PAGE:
Expat Aging, Caregiving and Related Journeys: Why Bring Them Up

Photo credits: Juangiahui used with Creative Commons

Photo credits: Juangiahui
used with Creative Commons license

Thanks to decades of hard work of committed researchers, authors, speakers, voices and communities in social media, and the sheer power of individuals sharing their stories, what the world knows today about expatriate (expat) life and the globally mobile family is increasingly moving out from under the shadows of stereotypes.  

The population of expats or global nomads, estimated to be 220 million by Pico Iyer in his 2013 TedGlobal Talk, is not a homogeneous group.  Global nomads represent a variety of backgrounds and are more than just the face of pampered global citizens glamorously living in exotic lands.

We have now begun to recognize, even in mainstream social media, the issues common to Third Culture Kids¹ and Cross Culture Kids²:

–  The sense of dislocation in defining, “Where is home” and finding where you belong

–  The struggle to explain your identity and “where you come from in a world that only justifies rigid identities and is impatient with grey areas

–  The impact of unresolved grief in relationships as an adult and how it is invisible in childhood

–  The urge to move frequently or need to withdraw, which can be dismissed as mere negative or irresponsible personality traits by non-TCK’s

– The compatibility of TCK’s and non-TCK’s or First Culture Kids in relationships 

–    The question of whether or not TCK parents should raise a new generation of children as TCK’s, knowing the challenges that come with it

…among others.

The Elephant in the Suitcase

http://indigoinkcreations.blogspot.com/2014/01/needle-felted-white-elephant.html

[Photo credit: Tara Birds/indigoinkreations]

Yet there is a journey that not many global nomads have begun to speak about: the life stage that includes aging, sudden health or mental health related disabling conditions, and dying.

It is uncomfortable, morbid, and intrusive, and seems rudely inappropriate or cold.  However, it is absolutely necessary to discuss to avoid negative experiences for everyone due to lack of preparation.  Why? Simply because we, as a tribe of global nomads, have already come to understand the importance of healthy goodbyes.

The experiences of expats leaving aging parents behind or suddenly repatriating to care for them may be familiar to my readers who are expats, especially the women.  It goes even deeper.  Now, we are living in an age when there can be two generations of expats above the age of 55.  Seniors are living longer (see these recent articles from Australia and the U.S.).  The proportion of seniors are also about to increase.  While there are 600 million people aged 65 and over today, according to an article with United Nations statistics, by 2035, that number will increase to 1.1 billion.  With these trends, it is necessary to get deeper into the picture of what expats go through as expats themselves age or retire. (Please see links below)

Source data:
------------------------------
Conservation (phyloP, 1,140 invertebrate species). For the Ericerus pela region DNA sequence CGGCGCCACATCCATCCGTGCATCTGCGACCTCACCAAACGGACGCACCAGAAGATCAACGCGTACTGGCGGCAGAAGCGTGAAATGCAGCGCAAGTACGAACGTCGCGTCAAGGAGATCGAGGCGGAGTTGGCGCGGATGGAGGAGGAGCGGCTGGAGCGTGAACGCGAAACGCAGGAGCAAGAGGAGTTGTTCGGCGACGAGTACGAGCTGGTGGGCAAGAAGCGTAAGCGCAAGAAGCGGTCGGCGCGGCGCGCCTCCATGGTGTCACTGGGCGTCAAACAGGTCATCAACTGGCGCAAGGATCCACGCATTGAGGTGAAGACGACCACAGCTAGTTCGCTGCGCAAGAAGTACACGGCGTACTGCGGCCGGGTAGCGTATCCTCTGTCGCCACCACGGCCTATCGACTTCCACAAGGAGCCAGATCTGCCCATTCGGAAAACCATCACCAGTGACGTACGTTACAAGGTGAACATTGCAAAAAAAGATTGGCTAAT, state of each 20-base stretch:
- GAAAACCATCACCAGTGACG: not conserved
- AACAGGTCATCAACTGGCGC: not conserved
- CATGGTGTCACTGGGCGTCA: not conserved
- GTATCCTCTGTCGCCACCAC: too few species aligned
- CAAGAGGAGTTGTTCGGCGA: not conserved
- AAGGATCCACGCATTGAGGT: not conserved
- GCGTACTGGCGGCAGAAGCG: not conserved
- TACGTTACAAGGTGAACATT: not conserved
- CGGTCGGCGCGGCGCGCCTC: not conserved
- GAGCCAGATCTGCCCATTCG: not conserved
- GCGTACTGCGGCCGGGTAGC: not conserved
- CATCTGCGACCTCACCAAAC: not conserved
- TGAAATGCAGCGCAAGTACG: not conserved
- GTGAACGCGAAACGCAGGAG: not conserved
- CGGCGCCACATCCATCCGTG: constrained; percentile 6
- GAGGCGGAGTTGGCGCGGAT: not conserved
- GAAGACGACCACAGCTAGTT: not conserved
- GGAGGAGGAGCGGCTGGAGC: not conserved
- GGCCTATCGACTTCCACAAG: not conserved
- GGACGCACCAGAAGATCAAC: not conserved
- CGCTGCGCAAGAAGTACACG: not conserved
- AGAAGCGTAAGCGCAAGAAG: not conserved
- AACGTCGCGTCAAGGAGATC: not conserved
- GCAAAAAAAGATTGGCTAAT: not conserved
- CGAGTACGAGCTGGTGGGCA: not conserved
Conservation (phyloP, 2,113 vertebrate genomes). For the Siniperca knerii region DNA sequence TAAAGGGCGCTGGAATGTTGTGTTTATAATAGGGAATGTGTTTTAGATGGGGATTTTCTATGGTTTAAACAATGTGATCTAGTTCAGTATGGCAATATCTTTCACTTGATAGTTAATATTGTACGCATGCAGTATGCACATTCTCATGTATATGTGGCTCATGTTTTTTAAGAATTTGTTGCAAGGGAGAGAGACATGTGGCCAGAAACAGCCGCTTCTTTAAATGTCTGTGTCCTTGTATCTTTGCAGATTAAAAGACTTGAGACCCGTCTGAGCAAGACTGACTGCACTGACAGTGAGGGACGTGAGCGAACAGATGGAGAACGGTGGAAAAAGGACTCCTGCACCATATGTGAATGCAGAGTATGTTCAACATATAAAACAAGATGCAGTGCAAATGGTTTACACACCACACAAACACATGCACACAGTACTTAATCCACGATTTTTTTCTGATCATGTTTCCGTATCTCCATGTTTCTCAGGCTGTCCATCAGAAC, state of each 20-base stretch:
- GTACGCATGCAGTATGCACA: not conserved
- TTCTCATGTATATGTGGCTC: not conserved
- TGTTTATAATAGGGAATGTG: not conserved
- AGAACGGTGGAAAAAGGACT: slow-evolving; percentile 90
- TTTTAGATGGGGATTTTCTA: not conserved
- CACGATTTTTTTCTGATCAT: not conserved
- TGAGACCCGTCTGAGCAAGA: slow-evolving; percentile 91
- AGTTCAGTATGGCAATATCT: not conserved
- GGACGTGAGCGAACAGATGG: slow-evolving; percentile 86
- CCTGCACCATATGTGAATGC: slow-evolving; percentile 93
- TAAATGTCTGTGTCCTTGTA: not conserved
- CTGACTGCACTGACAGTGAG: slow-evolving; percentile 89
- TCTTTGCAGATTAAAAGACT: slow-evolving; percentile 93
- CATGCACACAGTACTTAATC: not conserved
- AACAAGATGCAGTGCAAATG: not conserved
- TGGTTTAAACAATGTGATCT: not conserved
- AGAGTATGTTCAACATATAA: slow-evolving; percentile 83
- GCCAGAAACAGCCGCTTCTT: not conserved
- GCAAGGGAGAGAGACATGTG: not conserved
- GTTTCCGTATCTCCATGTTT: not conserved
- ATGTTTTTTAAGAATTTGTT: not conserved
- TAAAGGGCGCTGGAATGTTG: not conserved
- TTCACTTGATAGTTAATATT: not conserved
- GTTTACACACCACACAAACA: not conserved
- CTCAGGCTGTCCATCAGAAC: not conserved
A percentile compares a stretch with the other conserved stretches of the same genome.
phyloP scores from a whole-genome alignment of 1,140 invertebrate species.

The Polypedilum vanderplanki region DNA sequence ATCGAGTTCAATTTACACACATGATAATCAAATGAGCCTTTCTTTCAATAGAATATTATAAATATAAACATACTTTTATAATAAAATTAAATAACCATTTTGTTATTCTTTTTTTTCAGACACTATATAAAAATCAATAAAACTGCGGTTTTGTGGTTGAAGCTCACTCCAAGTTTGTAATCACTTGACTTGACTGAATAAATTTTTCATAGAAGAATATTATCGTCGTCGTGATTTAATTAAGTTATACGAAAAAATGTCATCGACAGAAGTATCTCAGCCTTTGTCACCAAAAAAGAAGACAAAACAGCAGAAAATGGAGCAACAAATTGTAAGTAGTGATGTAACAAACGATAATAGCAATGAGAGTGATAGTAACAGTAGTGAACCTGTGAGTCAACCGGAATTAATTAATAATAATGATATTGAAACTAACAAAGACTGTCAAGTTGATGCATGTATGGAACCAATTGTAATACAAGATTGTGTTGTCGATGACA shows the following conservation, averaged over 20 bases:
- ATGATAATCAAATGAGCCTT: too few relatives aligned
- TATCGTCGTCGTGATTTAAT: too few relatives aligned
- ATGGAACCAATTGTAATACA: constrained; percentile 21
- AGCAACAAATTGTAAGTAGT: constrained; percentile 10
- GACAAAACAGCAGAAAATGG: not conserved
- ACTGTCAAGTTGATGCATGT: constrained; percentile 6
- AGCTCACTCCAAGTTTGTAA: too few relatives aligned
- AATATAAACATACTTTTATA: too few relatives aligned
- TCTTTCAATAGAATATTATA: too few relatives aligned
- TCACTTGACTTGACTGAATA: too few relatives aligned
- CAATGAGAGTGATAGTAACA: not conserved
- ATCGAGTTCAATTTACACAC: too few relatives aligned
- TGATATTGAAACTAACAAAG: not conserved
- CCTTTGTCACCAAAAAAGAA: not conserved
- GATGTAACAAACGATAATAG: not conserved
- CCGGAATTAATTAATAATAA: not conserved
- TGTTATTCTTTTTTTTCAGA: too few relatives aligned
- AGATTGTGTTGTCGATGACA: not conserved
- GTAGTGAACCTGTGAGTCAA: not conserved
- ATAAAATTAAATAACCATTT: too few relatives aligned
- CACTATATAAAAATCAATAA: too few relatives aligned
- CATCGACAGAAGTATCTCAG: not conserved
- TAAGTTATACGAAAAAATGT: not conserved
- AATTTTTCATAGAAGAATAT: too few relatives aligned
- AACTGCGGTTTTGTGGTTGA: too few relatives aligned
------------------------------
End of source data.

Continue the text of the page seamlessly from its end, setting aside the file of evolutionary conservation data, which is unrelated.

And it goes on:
A globally mobile past can make for difficult and complex decisions surrounding caregiving support, place of residence for retirement, and death and burial planning, especially when adult children are still relocating.  Even more complex issues arise when health or mental health related disabling conditions happen at a younger age than expected.

With the extreme disparities in the cultural expectations, economic status, safety net for retirees, and other factors among the expats’ host countries, expats can experience aging differently from one another.  Certain populations of global nomads can easily fall through the cracks without sufficient social support, financial backing or the mental preparation for the stage of life that non expats struggle with as it is.

It is an uncomfortable topic, but a high ranking diplomat, for example, can experience a sudden plummet in his or her socio-economic status if faced with a sudden health crisis around the time of retirement. If that diplomat serves an economically poor country, chances are the retirement pension cannot provide adequate support to recover from any sudden crisis. Military veterans, retired missionaries, corporate expats and other global nomads are not exempt from this. No matter how much one saves or plans financially, a perfect storm of unexpected events may quickly wipe it all away because a crisis can be just the beginning of a tough road.  Suddenly, the whole family and potentially three generations can become drastically impacted by what would otherwise be mostly affecting the elderly.

Despite the misconceptions and stereotypes about expats and Third Culture Kids, social workers, counselors, psychologists, faith-based ministries, teachers, human resource staff and others must recognize this reality:    Expats have a wide range of genuine needs distinct to individuals and families with a current or dormant globally mobile life, and the life stage of aging or sudden disability is a significant transition.